Tuesday, October 20, 2009

Buckingham Palace

Britain…one of the most historically rich countries in the world.  With so many attractions, you could spend a whole lifetime on the island and still not see everything.  However, if I were to go to the United Kingdom today, there is only one thing I would want to do.  I would want to see how much sh** the guards in front of Buckingham Palace could take before they assaulted me! 

Originally named Buckingham House, the core of today’s palace was built as a townhouse for the 1st Duke of Buckingham and Normanby, Jeff Sheffield, in 1703.  It was later acquired by George III, king of Great Britain and Ireland, in 1761 as a private residence for his Queen Charolette.  During the 19th century, the palace was enlarged to form three new wings and a central courtyard. 

Buckingham Palace is known today as the official London residence of the British monarch.  This transition occurred in 1837 with the accession of Queen Victoria.  The palace’s last major additions were made in the late 19th and early 20th centuries adding the East front which contains the well-known balcony on which the Royal Family traditionally congregates to meet crowds.

With 828,818 square feet of floor space, the title ‘palace’ seems very fitting.  Buckingham Palace has 775 rooms comprising of 19 staterooms, 52 royal and guest bedrooms, 188 staff bedrooms, 92 offices, and 78 bathrooms.  It also employs 450 people year round.  Three of the most notable areas of the palace are the Garden, the Royal Mews, and the Mall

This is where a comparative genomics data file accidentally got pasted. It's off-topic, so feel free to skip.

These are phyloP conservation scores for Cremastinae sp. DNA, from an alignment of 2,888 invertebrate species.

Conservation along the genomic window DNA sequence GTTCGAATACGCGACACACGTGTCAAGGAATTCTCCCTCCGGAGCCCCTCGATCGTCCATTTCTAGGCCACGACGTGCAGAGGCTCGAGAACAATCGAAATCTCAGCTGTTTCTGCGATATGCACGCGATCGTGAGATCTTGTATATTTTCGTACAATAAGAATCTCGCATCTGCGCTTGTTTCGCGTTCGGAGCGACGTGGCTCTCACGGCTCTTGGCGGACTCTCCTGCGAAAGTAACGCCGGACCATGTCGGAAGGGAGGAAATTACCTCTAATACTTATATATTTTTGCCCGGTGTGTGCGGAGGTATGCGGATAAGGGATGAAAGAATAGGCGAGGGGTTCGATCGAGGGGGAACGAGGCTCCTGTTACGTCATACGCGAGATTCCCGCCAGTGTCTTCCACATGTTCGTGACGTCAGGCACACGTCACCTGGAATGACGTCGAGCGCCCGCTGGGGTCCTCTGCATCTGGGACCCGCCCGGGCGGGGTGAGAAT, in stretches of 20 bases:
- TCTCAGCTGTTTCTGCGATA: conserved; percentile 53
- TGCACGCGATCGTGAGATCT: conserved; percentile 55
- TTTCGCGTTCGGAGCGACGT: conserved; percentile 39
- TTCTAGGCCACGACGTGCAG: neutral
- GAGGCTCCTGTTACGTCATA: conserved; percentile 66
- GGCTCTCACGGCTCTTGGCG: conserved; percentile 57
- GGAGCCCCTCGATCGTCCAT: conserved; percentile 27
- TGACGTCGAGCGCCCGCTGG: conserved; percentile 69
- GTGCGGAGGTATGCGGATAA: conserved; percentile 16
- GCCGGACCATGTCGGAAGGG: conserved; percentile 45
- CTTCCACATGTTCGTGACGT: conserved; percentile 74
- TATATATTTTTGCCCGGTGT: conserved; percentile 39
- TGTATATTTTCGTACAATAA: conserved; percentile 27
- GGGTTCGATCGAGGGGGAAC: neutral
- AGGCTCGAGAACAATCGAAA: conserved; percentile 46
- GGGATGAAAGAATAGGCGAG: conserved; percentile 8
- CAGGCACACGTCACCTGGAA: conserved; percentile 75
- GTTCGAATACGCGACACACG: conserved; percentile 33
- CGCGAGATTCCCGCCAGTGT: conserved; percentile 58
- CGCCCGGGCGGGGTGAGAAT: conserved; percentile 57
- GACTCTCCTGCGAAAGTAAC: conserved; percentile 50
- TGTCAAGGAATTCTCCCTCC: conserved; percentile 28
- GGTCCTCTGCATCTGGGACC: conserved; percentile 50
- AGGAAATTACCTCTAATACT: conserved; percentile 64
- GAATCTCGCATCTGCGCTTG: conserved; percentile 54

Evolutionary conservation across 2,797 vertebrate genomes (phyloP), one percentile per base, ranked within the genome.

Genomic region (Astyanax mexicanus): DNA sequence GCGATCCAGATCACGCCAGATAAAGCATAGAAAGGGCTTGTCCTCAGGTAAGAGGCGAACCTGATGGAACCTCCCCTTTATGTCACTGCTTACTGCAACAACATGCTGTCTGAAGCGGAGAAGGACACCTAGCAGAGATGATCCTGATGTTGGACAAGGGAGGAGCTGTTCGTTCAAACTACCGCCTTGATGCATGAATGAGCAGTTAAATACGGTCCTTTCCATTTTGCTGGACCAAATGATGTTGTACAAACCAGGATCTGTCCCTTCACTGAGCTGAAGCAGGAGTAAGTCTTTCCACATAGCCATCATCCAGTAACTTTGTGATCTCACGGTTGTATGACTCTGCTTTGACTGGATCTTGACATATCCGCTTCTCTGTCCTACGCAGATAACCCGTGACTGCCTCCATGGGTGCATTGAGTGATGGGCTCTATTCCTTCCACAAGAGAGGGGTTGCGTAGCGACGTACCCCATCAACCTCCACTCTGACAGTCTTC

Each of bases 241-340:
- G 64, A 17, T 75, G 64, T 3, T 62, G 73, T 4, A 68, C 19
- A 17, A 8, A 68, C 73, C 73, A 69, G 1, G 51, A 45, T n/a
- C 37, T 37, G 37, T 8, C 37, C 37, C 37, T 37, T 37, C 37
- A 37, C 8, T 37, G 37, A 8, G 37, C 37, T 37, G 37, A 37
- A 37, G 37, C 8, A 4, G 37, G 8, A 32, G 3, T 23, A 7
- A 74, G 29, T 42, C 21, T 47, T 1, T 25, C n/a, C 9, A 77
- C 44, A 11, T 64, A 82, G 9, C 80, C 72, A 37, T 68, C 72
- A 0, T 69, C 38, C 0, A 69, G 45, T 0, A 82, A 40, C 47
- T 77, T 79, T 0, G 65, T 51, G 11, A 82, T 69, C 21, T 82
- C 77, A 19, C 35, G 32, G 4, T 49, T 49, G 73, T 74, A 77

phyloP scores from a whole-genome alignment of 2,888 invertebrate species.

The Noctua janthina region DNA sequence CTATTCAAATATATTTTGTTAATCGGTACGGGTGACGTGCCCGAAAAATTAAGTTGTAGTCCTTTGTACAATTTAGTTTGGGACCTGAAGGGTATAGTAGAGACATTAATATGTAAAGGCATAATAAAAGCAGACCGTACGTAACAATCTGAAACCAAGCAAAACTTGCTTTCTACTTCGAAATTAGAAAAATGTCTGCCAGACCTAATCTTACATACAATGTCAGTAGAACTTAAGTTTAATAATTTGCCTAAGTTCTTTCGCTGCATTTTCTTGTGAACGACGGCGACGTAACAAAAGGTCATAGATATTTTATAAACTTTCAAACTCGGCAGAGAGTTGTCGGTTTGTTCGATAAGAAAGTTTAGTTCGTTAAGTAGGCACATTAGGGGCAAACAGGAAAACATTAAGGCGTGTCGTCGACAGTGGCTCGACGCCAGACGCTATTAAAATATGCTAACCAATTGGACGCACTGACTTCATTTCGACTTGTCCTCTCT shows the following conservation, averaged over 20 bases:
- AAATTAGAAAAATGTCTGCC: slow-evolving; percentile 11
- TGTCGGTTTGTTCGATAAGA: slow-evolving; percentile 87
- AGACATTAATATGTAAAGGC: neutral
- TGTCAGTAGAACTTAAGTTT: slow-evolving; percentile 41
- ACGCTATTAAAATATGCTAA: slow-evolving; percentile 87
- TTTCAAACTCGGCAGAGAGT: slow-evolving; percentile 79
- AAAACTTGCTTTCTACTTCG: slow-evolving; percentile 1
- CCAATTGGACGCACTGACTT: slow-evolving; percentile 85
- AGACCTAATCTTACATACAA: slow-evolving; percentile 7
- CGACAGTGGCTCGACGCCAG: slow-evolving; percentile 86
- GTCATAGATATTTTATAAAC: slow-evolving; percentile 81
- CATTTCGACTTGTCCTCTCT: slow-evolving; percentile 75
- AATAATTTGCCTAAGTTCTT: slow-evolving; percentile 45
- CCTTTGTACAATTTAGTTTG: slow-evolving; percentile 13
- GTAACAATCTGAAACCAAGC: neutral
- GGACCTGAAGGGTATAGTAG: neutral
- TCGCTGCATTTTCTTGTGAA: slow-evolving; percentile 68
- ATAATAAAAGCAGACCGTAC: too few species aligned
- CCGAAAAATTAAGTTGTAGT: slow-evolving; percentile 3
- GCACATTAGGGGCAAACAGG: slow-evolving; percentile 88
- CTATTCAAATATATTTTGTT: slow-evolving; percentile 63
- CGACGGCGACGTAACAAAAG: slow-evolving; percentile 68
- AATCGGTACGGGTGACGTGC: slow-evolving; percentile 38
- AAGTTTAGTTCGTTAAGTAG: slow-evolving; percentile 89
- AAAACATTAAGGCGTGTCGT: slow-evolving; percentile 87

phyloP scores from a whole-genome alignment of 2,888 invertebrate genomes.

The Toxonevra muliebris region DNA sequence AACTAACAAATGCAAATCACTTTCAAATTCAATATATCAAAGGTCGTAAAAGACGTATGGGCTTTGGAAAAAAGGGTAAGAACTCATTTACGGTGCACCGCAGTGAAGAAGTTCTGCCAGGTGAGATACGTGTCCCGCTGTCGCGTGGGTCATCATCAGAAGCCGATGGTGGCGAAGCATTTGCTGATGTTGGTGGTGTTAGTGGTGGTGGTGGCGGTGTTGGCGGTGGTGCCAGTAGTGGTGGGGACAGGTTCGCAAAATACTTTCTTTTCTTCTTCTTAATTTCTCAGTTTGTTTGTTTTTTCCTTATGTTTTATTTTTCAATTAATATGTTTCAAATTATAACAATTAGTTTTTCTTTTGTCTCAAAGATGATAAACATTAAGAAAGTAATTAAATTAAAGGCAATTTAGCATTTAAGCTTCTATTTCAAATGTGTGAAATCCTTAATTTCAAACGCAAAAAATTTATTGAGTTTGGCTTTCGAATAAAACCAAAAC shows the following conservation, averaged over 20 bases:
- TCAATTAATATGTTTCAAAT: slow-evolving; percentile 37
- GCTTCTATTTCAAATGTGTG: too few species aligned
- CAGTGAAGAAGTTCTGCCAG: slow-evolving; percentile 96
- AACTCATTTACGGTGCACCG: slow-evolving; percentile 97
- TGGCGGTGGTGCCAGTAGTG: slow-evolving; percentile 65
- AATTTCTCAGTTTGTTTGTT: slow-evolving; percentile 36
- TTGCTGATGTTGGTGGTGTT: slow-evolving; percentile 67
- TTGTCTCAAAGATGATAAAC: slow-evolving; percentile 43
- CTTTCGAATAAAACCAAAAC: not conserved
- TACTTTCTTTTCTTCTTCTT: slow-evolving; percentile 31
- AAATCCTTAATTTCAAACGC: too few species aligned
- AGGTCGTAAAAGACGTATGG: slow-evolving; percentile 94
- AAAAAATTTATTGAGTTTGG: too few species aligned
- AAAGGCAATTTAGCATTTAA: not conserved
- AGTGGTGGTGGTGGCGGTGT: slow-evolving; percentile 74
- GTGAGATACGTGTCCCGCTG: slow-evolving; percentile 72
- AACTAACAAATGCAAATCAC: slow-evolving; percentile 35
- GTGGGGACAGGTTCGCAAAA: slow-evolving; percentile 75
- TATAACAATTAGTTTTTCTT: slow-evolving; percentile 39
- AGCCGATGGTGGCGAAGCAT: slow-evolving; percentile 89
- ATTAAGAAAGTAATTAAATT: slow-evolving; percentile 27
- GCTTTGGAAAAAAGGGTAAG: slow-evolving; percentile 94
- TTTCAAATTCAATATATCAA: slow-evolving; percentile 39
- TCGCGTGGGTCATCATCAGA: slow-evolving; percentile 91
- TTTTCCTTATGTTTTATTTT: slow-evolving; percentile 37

The Garden is located at the rear of the palace and is the largest privately owned garden in London.  Containing an artificial lake, its huge size makes it look more like a public park.  The Queen of England holds her annual summer garden parties here along with celebrations for royal milestones. 

 aerial shot of Buckingham Garden


Next to the Garden is the Royal Mews where the royal carriages, including the Gold State Coach, are stored along with the horses. 

outside Royal Mews

inside Royal Mews

Gold State Coach

The Mall is a ceremonial approach route to the palace that was designed by Sir Aston Webb and completed in 1911, in tribute to Queen Victoria.  All cavalcades and motorcades of visiting heads of state, as well as by the Royal Family use the route for the State Opening of Parliament and “Trooping the Colour” each year.

the Mall

The Queen’s Gallery contains pieces from the Royal Collection open for public view.  The palace’s state rooms are open from late July through September. 

Did you know?- If the flag is flying on the flagpole on top of the palace, the Queen is home.

Now…as far as the guards are concerned, the only time to see them is during a ceremony called “Changing the Guards”.  A fact most people don’t realize is that these guards are also soldiers including some of the most elite fighters in the British Army.  All palace guards come from the Household Cavalry Regiment, which includes:

•    the Life Guards
•    Blues and Royals
•    Grenadier Guards
•    Coldstream Guards
•    Scots Guards
•    Irish Guards
•    Welsh Guards

These defenders will not move as a result of your actions, so be feel free to taunt away.  However, I must insist that you do not insult the guards’ country and/or person through the use of profanity or any other threatening language. 

For picture ideas with the guardsmen, watch Mr. Bean below.

I want to know…What’s the most outlandish uniform you’ve ever seen?  Post a picture or link to one in the comments section, and thank you everybody for reading!

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